“By the study of parallels Nibley can refer to documents which are temporarily and/or culturally disparate in the extreme. Here is an illustration of this commonly used ‘parallelomania’ methodology in Nibley’s writings. To show how ‘typically Egyptian’ the first several verses of the Book of Abraham are, Nibley juxtaposes them against several quotations which range from the Egyptian Old Kingdom (2575 B.C.) through the Christian Period, including quotations from Plutarch and Plato. In this manner, he asserts that the Book of Abraham and Egyptian inscriptions ‘confirm and support each other.’ Unfortunately, this methodology does violence to the historical integrity of the documents used in the manner described.”
Nibley, in his Abraham in Egypt, dismissed using parallels within proper context (i.e., the parallels related to the same location and text from a previous time period) as “pointless preoccupation with method and intrigue to avoid head-on confrontation with the text”.]
Oriental literature bristles with parallels to the Book of Mormon that are far more full and striking than anything that can be found in the West. [This is a nice attempt at diverting the reader, but it has nothing to do with refuting the influence “View of the Hebrews” may have had on the Book of Mormon. Why does Nibley even bother comparing Oriental literature with the Book of Mormon?]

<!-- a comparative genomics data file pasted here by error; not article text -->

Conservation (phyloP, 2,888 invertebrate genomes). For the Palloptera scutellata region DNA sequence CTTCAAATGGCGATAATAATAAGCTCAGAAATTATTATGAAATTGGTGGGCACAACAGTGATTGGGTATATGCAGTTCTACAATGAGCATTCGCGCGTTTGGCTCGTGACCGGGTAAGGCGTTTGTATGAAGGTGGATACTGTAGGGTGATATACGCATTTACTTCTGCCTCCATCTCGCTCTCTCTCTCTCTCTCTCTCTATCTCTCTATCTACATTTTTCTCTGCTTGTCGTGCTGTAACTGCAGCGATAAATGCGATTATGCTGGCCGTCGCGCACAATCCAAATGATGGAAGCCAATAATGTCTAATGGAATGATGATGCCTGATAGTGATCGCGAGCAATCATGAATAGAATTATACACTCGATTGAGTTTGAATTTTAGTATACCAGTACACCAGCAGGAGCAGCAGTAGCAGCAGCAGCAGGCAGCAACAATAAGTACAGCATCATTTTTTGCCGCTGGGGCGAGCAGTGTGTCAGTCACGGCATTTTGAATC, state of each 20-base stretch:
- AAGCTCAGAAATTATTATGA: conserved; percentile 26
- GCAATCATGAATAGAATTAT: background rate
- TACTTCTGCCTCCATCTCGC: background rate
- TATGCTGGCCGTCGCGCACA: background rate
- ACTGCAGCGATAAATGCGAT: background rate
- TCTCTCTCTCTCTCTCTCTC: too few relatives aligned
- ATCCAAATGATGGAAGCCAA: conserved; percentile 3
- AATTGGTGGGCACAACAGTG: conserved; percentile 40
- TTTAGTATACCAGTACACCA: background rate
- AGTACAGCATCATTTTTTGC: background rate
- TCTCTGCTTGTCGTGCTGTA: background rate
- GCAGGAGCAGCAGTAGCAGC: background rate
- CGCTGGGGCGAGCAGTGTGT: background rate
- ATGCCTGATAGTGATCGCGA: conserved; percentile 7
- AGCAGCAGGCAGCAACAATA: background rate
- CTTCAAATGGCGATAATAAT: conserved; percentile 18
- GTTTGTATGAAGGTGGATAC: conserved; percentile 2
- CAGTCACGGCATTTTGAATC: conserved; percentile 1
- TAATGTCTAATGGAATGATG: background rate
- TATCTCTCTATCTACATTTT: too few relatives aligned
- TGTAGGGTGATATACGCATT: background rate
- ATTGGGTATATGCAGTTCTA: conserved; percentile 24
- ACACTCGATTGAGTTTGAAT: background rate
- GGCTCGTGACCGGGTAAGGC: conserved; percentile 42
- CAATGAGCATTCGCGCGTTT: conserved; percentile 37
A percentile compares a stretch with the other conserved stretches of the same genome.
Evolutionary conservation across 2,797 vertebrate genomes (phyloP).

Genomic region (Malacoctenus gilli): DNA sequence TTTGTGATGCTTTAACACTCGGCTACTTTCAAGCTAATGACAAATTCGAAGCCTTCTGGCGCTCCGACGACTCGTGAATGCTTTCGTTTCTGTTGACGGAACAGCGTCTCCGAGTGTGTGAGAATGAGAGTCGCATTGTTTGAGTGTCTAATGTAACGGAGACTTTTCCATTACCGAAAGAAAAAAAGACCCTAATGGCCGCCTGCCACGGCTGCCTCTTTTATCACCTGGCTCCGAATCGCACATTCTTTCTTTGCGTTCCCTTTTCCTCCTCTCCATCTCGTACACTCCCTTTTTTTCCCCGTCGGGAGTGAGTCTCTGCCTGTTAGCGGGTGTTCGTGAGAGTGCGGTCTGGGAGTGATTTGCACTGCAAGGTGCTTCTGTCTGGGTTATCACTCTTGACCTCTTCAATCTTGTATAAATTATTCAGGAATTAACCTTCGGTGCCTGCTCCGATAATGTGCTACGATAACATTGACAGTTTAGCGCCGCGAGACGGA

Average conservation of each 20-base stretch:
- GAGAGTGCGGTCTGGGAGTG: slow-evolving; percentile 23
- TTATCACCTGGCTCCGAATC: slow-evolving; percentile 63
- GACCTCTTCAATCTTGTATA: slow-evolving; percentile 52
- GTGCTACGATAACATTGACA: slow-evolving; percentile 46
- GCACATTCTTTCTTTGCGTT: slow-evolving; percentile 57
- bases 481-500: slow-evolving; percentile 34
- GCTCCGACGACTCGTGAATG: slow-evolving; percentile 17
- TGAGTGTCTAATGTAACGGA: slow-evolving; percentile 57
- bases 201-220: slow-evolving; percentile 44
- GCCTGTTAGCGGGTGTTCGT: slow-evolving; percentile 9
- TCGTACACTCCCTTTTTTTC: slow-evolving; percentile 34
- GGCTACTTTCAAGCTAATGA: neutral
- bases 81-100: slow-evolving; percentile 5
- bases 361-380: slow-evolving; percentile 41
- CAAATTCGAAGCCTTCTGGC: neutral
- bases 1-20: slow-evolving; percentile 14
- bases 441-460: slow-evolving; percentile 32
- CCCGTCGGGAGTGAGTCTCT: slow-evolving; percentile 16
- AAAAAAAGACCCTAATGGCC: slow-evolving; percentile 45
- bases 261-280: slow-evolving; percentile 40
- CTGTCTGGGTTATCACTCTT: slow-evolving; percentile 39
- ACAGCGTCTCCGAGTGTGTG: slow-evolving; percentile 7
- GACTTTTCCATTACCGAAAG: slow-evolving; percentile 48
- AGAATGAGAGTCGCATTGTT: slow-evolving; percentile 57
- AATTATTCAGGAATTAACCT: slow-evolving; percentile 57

There are “outside” parallels for every event in the Old and New Testaments, yet that does not prove anything. [Did Brodie say it does?] Of recent years literary studies have shown parallels not to be the exception but the rule in the world of creative writing, and it is well known that great inventions and scientific discoveries have a way of appearing at about the same time in separate places. A scholar by the name of Karl Joel has recently amassed a huge amount of material on the subject, and though we need not accept his conclusion that the same sort of thing that is happening in one place at a given time will be found to be happening all over the world at that moment (!), still his vast volumes present a great wealth of undeniable parallels. The fact that two theories or books present parallelism, no matter how striking, may imply a common source, but it certainly does not in itself prove that the one is derived from the other. We know (thanks to Brodie) that there was a great and widespread interest in the Indian problem in Joseph’s day, and we also know that these people of that day had a way of referring everything to the Bible; in that case it is hard to see how anyone could have avoided the Indian-Hebrew tie-up. [Nibley here is completely missing Brodie’s point. What is “hard to see” is why a book with an “Indian-Hebrew tie-up” would just so happen to be translated from supposedly ancient records just after the moment in time (and place on the planet) when (and where) others are postulating the same “tie-up”. No scientists since then, outside of Mormonism, have postulated the same tie-up. In fact Ethan Smith’s “View of the Hebrews” theory and the other widespread early 19th century Indian-Hebrew theories have been proven false through archaeological and other kinds of evidence.]